Monday, January 30, 2006


I think the single biggest waste of time is the shower. Sure, you get clean, but what else? Listen to music, maybe, if you turn the stereo up high enough? That's why I'm glad I have lines to practice again. I picked up the script for Back of the Throat on Friday. We don't start rehearsals until the end of February, but since I have two characters to learn I wanted to get a jump on things.

Some people are really good at getting "off book." I've worked with people who read over the script once then toss it on the floor and go. I'm not one of those people. I think because I feel compelled to get it down precisely, word for word, without paraphrasing.

People have different methods for learning their lines. Some people sit and read. Others dragoon their poor girlfriend or boyfriend into practicing with them. I've always used a tape recorder -- actually, a digital recorder now. I read the other characters' lines into the recorder, leaving gaps for my own and I just run, run, run them all the time -- at the gym, on the train, while cleaning the apartment and, my favorite, in the shower. Which makes the whole enterprise completely worthwhile.

Friday, January 27, 2006


I just got cast in a February reading. So after a slow start to the year I am now pretty much booked through June, which is good. I think it's important to always be in rehearsals or performances of something. I've used the time well -- getting the festival submissions going, starting on the screenplay, seeing other peoples' shows -- but I will be glad to get back into the theatre after (wow!) two months, I guess.

The first project is a staged reading with Chicago Scriptworks, who I've worked with before. They're cool. They do readings of screenplays -- as opposed to stage plays -- in development. It should be interesting given the work I'm doing on my own.

The next two projects are with Silk Road Theatre. They've been getting some really good press, especially for such a young theatre group. They've got a brand new theatre space under construction in the loop and a great relationship with a pretty hot playwright, Yussef El Guindi. I'll be understudying, which will be a very different experience, but a good one. That pays. I'm actually understudying two roles, so have about 80 pages of dialogue to get down.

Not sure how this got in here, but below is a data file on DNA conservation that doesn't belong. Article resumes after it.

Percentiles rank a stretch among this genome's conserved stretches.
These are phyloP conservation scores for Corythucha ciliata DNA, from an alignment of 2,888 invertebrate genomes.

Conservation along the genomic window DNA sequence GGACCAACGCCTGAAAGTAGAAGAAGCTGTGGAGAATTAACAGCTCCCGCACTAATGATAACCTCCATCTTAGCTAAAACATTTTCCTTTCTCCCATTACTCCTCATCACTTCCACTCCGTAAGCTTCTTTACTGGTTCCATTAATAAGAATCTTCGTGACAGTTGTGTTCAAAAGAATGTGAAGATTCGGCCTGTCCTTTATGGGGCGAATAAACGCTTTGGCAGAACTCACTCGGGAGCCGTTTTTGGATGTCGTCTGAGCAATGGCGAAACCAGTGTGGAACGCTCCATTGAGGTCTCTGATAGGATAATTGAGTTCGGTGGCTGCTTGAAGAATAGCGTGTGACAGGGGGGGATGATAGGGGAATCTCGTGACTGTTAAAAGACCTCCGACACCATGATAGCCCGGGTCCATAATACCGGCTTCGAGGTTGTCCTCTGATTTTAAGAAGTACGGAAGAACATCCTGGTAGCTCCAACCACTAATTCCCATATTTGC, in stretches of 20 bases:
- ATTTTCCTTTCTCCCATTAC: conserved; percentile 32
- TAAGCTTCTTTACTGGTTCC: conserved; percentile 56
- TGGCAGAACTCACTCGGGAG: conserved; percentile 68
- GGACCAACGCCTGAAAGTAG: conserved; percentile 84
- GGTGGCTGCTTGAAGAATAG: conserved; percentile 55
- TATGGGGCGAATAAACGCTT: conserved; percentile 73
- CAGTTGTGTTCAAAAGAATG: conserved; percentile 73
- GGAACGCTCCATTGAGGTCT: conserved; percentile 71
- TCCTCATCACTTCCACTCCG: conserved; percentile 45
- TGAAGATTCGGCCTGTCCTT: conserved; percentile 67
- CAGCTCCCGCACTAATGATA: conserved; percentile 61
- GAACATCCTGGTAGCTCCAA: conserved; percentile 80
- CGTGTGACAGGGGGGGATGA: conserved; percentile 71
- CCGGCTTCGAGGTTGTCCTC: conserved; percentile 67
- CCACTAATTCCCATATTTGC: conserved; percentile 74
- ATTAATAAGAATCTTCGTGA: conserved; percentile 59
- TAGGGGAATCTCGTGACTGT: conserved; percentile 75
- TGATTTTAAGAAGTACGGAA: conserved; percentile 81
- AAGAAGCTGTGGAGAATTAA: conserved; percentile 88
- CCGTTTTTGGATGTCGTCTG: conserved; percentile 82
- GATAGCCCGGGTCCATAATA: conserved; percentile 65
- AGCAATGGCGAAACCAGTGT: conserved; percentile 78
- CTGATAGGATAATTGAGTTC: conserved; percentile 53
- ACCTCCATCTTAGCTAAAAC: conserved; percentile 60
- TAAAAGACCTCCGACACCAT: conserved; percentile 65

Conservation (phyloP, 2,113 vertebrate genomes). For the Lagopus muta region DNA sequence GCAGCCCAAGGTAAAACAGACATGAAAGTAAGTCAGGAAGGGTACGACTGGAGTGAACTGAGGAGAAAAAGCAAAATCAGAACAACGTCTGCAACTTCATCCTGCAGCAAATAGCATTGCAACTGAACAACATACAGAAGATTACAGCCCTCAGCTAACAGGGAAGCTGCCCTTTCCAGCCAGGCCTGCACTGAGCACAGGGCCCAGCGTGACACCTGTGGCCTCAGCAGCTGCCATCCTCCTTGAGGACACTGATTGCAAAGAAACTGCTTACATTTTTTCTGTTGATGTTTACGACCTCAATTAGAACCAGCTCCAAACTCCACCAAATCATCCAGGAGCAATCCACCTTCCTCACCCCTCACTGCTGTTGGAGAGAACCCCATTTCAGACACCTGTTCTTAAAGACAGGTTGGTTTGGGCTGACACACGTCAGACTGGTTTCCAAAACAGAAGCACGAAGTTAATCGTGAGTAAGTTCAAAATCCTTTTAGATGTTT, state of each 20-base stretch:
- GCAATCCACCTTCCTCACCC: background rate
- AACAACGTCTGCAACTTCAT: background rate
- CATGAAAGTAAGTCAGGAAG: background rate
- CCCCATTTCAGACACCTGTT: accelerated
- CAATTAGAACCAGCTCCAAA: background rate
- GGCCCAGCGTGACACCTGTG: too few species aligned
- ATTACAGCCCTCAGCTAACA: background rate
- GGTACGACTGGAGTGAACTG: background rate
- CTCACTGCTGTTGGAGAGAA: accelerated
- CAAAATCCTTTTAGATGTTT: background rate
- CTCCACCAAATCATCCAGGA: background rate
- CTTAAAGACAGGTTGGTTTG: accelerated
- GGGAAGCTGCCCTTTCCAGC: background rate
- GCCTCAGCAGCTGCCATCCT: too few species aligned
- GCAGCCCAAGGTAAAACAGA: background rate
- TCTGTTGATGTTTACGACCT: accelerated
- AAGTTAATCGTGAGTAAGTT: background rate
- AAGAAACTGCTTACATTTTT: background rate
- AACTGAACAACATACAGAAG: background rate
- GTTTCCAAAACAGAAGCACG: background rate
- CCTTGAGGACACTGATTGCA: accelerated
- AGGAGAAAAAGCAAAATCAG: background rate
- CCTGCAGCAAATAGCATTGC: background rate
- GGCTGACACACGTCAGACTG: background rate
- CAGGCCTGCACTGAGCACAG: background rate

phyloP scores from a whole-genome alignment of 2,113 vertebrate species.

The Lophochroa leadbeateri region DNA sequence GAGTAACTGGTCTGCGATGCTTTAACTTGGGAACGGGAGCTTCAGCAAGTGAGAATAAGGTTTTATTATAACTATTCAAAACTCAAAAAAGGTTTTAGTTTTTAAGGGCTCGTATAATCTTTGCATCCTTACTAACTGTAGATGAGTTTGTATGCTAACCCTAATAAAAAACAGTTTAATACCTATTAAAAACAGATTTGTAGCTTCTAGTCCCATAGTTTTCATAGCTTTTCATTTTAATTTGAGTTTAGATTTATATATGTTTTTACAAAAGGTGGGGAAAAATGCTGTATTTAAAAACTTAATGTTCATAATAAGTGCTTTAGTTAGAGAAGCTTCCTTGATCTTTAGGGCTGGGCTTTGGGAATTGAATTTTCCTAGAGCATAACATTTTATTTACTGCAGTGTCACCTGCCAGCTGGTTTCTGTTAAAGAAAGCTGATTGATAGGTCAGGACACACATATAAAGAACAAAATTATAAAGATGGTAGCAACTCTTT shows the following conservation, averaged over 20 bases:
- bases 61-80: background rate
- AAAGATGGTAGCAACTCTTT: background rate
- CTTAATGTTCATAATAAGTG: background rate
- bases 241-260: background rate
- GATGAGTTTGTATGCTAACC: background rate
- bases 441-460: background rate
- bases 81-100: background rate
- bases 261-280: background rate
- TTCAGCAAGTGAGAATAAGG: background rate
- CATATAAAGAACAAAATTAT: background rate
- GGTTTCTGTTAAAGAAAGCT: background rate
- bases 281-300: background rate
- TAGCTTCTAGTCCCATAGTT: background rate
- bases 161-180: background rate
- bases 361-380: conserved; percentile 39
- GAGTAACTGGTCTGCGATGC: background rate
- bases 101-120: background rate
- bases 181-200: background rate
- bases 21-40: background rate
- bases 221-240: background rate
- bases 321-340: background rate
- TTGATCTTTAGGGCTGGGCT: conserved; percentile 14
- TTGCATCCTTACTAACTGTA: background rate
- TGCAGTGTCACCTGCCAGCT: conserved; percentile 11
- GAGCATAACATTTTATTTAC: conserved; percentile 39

The other Silk Road project is a staged reading in March of a new play that they're putting into full production this fall -- so that's another potential opportunity later in the year.

I've never been booked so far in advance before. It's odd, but I guess that's the way it's supposed to work ...

Wednesday, January 25, 2006

Fox News backwards ...

Amazing. Watching 6 hours of Fox News backwards and without sound and it's still remarkably unfair and unbalanced. And so amazingly trivial. Hours and hours of coverage of brush fires and boat fires and other minor local events that will not even get a footnote in tomorrow's papers.

The only good thing is that it takes just a half-hour to go through six hours worth of footage backwards. To hell with Tivo -- rewind is the way to go.

1 down, 18 to go ...

Today I sent off my first festival submission. It feels good to be making some progress there. I may not enter all 19 of the contests I found. For one thing, it usually costs money to submit -- not a lot, but it would add up fast.

Anyway, I submitted The Ledge, Dusk Comes Early and The Analogy Butler to this theatre group in Los Angeles that appears legitimate. They've won a bunch of awards and their One-Act Competition gets several hundred entries a year. So we'll see. The next competition's deadline is in a couple of weeks. They allow only one submission, but the prize is actually pretty nice -- $1,000.

Apparently the Assurant Health spot is still running. It seems everyone has seen it "live" but me. Yesterday I got an e-mail from an old co-worker I hadn't talked to in few years. He had no idea I started acting, so he says he just about fell out of his chair when I showed up on his CNBC program at 7 in the morning.

I'm determined to get this thing on tape. I've started leaving the VCR on all day on selected stations where it's supposed to be running. Then in my "down time" I play it in reverse, hoping to catch it. I really do need to get that intern ...

Monday, January 23, 2006

The Plagiarist

This weekend I watched Adaptation, which I loved but hadn't seen since it was in theaters several years ago. That was before I started acting and writing seriously. I really liked it then and thought it might be even more interesting this time around, what with all the inside-Hollywood stuff and the whole Robert McKee thing I've been struggling with.

Anyway, I guess I really internalized the messages from the movie. Here is what I wrote the other day:

"People don't change much over their lifetimes, and life rarely presents dramatic, all-or-nothing, black-and-white turning points. So my first instinct has always been to write characters and situations that inhabit a narrow plane."

And here is what Charlie Kaufman says in the movie when he confronts McKee:

"What if a writer is attempting to create a story where nothing much happens, where people don't change, they don't have any epiphanies. They struggle and are frustrated and nothing is really resolved. More a reflection of the real world."

Kaufman said it much better than I ever could. And McKee's answer? Straight out of the book: